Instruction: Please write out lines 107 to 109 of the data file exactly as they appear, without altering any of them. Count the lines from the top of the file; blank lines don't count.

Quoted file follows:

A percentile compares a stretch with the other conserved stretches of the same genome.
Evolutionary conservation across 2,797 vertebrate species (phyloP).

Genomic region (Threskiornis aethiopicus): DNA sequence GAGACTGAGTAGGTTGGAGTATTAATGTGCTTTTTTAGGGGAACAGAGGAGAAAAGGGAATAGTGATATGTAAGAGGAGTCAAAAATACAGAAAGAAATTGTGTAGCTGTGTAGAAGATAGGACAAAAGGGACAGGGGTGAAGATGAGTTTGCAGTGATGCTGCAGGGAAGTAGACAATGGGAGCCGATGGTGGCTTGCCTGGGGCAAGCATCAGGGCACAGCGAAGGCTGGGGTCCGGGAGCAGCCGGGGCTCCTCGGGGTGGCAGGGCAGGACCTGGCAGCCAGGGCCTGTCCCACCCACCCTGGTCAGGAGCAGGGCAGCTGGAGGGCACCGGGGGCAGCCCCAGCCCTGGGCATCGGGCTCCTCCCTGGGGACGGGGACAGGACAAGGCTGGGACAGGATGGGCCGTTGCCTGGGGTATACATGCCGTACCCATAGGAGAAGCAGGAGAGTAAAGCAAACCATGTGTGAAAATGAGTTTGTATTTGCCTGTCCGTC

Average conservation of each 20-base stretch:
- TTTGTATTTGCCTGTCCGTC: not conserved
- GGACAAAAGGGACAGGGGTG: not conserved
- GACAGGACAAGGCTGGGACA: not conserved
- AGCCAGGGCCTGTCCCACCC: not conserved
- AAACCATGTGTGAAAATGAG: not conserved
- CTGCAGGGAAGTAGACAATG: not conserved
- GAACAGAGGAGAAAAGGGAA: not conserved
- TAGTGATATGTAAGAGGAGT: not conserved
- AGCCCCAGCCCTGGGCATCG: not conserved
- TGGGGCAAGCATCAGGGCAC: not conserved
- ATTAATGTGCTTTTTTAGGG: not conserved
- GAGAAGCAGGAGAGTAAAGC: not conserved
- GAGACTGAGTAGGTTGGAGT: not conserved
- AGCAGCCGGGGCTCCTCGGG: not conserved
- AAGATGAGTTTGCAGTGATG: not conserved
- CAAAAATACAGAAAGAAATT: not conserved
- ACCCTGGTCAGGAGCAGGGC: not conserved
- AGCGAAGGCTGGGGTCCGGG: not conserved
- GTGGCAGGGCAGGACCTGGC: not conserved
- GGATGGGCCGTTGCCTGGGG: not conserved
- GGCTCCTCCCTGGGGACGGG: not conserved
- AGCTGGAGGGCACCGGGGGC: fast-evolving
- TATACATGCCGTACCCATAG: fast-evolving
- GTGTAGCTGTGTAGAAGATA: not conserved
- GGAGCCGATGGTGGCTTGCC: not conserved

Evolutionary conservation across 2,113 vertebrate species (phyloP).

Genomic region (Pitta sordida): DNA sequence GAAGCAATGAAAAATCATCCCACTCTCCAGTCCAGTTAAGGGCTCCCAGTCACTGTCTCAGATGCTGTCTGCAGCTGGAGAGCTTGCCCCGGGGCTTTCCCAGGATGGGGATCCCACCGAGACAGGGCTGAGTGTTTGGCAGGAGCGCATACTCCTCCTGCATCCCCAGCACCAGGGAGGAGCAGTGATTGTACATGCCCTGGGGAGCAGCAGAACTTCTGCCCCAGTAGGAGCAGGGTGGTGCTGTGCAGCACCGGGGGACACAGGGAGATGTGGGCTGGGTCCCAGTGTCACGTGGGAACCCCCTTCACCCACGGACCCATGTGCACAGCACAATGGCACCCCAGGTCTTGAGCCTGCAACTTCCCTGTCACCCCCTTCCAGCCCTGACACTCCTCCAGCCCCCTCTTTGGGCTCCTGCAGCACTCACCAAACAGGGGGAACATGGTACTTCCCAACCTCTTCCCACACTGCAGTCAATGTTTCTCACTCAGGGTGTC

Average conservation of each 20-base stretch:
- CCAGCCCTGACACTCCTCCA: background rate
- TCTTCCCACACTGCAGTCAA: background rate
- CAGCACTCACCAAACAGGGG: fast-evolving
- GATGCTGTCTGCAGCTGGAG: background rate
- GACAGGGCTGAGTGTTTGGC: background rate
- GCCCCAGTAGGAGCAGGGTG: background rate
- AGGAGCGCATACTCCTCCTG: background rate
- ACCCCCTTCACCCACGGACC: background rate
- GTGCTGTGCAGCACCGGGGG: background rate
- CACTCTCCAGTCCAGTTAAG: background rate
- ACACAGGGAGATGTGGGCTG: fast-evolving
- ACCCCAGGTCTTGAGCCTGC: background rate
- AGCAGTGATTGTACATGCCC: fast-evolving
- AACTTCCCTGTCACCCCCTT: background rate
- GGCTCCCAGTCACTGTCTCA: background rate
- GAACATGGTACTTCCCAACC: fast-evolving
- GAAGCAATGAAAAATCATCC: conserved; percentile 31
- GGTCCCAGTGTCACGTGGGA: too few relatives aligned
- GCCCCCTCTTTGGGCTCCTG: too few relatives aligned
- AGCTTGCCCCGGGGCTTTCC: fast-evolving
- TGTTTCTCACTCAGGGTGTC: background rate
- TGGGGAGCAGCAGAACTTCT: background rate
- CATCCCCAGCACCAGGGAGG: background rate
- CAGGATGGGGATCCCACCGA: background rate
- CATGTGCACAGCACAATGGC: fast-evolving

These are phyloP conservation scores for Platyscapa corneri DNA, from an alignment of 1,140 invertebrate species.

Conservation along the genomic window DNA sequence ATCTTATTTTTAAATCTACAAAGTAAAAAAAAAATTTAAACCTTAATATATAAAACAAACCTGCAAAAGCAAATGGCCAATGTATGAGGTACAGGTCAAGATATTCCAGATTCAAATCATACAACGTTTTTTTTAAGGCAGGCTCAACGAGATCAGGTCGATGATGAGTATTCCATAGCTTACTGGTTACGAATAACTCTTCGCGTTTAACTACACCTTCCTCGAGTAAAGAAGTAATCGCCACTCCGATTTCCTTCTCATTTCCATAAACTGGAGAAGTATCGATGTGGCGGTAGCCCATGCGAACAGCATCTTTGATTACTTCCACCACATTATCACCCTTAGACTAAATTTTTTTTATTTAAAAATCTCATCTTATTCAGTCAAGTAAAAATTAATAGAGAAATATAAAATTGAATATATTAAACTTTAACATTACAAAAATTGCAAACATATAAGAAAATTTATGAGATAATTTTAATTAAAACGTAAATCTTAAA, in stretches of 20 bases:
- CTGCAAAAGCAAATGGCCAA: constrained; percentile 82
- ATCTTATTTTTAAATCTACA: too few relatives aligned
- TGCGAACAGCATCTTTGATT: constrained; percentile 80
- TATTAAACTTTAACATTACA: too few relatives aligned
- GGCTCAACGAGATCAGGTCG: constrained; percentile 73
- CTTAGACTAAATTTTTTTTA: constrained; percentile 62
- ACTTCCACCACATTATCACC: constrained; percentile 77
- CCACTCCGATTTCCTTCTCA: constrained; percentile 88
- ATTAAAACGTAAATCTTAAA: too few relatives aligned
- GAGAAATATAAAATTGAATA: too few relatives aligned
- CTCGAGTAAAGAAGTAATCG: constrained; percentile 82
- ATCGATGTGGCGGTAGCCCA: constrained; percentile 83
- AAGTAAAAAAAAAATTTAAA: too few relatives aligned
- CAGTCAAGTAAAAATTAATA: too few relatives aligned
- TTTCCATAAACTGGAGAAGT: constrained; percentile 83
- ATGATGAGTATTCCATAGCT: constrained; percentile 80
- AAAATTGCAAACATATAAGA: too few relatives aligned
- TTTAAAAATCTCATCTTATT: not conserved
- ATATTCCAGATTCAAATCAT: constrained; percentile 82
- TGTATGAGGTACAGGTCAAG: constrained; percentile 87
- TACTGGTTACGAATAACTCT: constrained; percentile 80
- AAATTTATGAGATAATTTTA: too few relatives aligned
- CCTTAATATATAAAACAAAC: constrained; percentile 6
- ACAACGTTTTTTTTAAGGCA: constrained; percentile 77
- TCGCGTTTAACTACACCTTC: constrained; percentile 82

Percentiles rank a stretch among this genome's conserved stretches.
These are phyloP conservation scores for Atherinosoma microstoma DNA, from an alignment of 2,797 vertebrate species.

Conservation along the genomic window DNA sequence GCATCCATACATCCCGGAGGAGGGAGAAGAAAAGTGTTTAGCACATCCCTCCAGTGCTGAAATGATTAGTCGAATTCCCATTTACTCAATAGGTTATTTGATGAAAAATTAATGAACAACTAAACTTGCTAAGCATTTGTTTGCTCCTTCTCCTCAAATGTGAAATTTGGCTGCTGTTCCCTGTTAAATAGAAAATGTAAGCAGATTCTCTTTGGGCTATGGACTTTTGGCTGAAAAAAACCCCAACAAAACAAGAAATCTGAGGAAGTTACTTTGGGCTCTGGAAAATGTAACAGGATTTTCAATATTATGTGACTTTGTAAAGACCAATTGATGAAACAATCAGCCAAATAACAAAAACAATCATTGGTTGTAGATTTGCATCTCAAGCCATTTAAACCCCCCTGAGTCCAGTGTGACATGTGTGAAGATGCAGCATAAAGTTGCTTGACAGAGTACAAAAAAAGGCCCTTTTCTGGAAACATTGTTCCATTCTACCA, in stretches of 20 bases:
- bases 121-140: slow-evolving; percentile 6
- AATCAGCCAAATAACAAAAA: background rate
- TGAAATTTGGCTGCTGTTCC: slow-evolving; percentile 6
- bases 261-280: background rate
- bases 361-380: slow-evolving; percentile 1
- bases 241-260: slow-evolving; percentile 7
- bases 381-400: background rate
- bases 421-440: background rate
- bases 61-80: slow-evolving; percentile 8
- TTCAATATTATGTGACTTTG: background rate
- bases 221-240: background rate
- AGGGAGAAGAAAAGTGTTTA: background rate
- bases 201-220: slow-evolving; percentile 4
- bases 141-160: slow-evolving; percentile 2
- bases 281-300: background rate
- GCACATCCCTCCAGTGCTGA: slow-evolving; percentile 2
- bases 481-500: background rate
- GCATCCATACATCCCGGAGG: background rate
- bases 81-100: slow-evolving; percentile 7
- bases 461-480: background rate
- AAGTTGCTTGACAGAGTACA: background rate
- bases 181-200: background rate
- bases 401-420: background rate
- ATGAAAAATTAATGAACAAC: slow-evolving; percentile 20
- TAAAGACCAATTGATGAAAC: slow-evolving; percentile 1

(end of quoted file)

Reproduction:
- bases 461-480: background rate
- AAGTTGCTTGACAGAGTACA: background rate
- bases 181-200: background rate